My mother was a very traditional Thanksgiving cook. We always had the same menu: pimento-cheese-celery, gravy, mashed potatoes, stuffing (not dressing), something orange and squishy, green beans-and-mushroom-soup casserole, pumpkin pie. We loved Thanksgiving, our food, and our turkey—the next day’s sandwiches.
When I became the family matriarch, a title I inherited when Mom didn’t have access to a stove any more and I had an elevator to get her up to our place, I decided to do things differently. Gone was the cheese-stuffed celery, since Bill, our cousin who loved it most, was also gone. Gone also were the green beans, replaced by roasted Brussels sprouts, which have offended certain taste buds big time. My biggest decision, a few years ago, was to do something different with the potatoes. I made gnocchi, sort of, my first try, and one of my sons commented that they looked like goose do. (He’s also the son who said I needed  some blood and violence in my novels if I wanted I’d sell them.) I did not repeat that experiment.
So every Thanksgiving, for the past who-knows-now many years under my leadership, has included some food no one at the table has ever experienced. I consider it my duty. I love the risk of cooking something for others that may either please or disgust them. So far, it’s been about fifty-fifty, please/disgust-wise. 
This year I determined to attack the turkey. I would do the In thing. I would butterfly it.  Spatchcocking, the magazines called it. The bird would fit in the fridge better, in the oven along with the roasted beans, and, according to the articles, brine better (another innovation my mother would have laughed at.) Then my son, the same one as above, sent by mail, a frozen wild turkey to represent him, since he and his family could not join us, at the table.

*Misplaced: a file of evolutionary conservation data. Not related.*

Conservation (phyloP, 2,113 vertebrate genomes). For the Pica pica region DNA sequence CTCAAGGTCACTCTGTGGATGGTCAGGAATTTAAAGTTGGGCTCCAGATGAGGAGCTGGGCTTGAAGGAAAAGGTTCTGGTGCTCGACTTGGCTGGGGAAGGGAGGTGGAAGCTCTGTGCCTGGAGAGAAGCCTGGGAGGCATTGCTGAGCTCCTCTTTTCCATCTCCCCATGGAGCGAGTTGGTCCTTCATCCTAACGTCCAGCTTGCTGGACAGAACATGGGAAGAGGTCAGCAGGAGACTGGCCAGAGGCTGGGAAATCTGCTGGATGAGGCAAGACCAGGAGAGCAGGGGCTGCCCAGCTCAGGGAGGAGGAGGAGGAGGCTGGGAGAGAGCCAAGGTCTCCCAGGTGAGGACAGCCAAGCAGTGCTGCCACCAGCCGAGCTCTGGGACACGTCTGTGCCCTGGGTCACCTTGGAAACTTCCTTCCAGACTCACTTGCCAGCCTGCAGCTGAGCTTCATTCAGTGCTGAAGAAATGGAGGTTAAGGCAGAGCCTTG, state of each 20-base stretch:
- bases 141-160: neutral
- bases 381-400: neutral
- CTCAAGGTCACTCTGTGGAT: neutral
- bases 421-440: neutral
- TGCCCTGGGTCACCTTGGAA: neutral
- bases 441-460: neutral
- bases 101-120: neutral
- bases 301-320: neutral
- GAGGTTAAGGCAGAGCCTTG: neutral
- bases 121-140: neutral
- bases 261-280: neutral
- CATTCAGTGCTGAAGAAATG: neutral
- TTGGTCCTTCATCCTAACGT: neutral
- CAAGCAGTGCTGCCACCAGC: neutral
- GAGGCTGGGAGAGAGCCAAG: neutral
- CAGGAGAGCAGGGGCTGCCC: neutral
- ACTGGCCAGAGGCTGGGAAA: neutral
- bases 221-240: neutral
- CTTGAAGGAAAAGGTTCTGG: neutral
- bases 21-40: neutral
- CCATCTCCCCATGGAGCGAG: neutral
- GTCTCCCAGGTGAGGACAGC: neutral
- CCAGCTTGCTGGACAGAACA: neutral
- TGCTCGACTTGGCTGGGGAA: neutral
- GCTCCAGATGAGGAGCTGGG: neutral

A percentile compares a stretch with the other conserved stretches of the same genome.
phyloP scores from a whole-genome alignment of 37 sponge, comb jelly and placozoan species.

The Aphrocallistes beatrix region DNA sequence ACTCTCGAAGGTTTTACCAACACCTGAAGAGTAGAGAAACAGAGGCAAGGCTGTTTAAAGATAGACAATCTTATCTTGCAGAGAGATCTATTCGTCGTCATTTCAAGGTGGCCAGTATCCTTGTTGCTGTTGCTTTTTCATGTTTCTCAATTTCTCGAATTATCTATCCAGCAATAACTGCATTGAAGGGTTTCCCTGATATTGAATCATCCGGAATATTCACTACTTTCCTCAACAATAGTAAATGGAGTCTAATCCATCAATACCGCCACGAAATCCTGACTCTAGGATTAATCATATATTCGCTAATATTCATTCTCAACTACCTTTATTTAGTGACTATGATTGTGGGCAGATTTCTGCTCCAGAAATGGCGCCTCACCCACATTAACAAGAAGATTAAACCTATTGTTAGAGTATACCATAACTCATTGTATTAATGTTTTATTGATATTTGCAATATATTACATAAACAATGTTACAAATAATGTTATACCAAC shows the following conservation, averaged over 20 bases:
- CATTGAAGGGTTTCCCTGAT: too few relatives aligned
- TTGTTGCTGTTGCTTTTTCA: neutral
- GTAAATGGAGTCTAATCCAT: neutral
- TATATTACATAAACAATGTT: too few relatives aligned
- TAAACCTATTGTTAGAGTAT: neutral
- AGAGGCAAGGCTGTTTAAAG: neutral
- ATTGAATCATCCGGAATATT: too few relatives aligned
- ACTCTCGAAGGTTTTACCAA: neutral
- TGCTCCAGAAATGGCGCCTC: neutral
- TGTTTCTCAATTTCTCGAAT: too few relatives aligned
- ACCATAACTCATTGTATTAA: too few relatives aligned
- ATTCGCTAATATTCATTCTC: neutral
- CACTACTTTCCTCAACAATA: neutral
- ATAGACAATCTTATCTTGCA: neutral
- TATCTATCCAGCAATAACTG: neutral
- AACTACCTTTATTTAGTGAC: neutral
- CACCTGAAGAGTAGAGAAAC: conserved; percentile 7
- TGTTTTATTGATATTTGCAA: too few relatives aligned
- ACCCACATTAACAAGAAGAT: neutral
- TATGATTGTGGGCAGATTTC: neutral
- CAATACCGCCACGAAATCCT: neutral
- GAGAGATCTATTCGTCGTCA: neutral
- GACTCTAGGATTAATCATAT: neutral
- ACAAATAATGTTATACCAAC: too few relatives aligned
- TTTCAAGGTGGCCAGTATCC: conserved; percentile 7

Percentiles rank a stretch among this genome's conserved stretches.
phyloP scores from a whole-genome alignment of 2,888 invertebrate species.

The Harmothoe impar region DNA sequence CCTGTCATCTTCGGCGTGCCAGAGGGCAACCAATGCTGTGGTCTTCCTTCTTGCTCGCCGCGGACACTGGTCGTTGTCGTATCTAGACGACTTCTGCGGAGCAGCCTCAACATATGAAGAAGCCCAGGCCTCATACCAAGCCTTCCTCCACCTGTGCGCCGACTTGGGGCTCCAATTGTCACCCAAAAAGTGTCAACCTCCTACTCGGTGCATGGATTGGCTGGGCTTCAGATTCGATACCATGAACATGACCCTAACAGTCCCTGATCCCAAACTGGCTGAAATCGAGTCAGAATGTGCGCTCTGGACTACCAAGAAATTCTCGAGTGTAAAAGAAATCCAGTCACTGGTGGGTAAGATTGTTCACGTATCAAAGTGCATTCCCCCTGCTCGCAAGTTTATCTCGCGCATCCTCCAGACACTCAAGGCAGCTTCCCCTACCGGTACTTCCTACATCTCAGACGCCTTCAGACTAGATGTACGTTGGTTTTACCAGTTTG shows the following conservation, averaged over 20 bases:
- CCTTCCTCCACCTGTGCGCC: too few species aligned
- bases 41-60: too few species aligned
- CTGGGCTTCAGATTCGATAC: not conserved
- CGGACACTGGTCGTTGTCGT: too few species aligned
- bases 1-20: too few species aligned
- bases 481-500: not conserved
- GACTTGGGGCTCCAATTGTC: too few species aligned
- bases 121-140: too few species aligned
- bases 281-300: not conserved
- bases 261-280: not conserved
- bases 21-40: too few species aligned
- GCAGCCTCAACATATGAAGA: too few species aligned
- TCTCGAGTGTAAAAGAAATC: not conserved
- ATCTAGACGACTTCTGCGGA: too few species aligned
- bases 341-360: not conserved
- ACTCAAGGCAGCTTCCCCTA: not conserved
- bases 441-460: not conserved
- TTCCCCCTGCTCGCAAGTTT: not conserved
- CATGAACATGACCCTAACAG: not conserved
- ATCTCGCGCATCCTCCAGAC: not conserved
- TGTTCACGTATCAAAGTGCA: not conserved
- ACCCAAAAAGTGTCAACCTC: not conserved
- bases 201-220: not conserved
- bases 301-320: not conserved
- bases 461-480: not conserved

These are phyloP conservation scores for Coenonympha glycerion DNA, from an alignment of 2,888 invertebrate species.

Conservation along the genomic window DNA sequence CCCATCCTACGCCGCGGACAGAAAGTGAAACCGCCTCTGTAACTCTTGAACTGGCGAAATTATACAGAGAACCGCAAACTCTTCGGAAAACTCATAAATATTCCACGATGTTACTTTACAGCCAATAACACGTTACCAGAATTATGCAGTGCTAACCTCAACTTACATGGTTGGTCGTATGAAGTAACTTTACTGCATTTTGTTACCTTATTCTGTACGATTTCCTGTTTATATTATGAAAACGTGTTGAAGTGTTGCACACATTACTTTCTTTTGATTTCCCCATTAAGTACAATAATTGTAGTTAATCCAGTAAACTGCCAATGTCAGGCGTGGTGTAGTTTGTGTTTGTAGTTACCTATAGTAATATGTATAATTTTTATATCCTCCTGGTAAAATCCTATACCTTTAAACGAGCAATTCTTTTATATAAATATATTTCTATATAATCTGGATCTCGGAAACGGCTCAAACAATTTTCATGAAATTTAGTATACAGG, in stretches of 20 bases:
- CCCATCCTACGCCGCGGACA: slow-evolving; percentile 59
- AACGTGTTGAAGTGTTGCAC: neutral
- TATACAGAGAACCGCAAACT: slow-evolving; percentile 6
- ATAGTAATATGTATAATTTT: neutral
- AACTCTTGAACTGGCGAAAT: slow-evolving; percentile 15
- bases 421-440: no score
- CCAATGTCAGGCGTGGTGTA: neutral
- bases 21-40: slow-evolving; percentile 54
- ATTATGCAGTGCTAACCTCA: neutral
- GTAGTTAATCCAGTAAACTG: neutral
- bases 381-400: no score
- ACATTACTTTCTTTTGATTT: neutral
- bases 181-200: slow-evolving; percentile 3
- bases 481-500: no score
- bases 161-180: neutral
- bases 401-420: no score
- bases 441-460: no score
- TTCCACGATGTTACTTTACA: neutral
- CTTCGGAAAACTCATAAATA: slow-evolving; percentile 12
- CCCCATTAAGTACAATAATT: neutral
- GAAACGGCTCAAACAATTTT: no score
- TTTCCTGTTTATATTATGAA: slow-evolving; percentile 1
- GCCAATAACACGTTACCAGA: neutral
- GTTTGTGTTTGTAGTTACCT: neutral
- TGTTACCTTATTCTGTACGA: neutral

This bird’s breasts Dolly Parton would yearn for. All that flying, you know. It doesn’t matter that he is male, these breasts are for flying, the skinny legs for landing. And our first view of Henry, we named him, is bloody juice, leaking from the box my son had mailed him in, all over the entry of my building. Our mailman will get a nice thank you at Christmas, since Henry had also leaked all over his vehicle.
Wild turkeys are a different color than the ones that sit around getting fed hormones and antibiotics, and corn. He was pretty red, even his chest, and he continued to leak a little, in a sickening kind of way, as we debated spatchcocking first then brining, or the reverse? Brining of wild turkeys is important. Those big breasts are tough babies from working so hard
Henry did not spatchcock easily. His bones were really tough; we had to saw at his backbone with a carving knife, and pound and stand on his chest to flatten him into a butterfly. At some point, I felt so sorry for him, I wanted to quit. I couldn’t, of course.  He was due at a Thanksgiving dinner table. I’ll take the results out of the oven in a couple of days,
Along with Henry, I have taken another Thanksgiving risk. I’ve spatchcocked Graffiti Grandma. She is now being worked over by someone other than me. I’ve given her over to people who will shape her up, make her look good, maybe make her taste better, turn her into a new presence. This too, is a risk. For her, for me. For a year, I wanted to treat her in my own traditional “I can do it myself” way. I’m now allowing someone to take over, butterfly her. I’ll find out the results in a few weeks.


  1. Well, now I know a new word—spatchcock! The computer hates this word and keeps trying to reconfigure it. Who came up with that nasty greenbean and onion soup recipe? Yuk! Interesting about Graffiti Grandma. I'll be curious to hear how that goes. Take care and Happy Thanksgiving. By the way, brining is a waste of time and ingredients.

Leave a Reply

Scroll to Top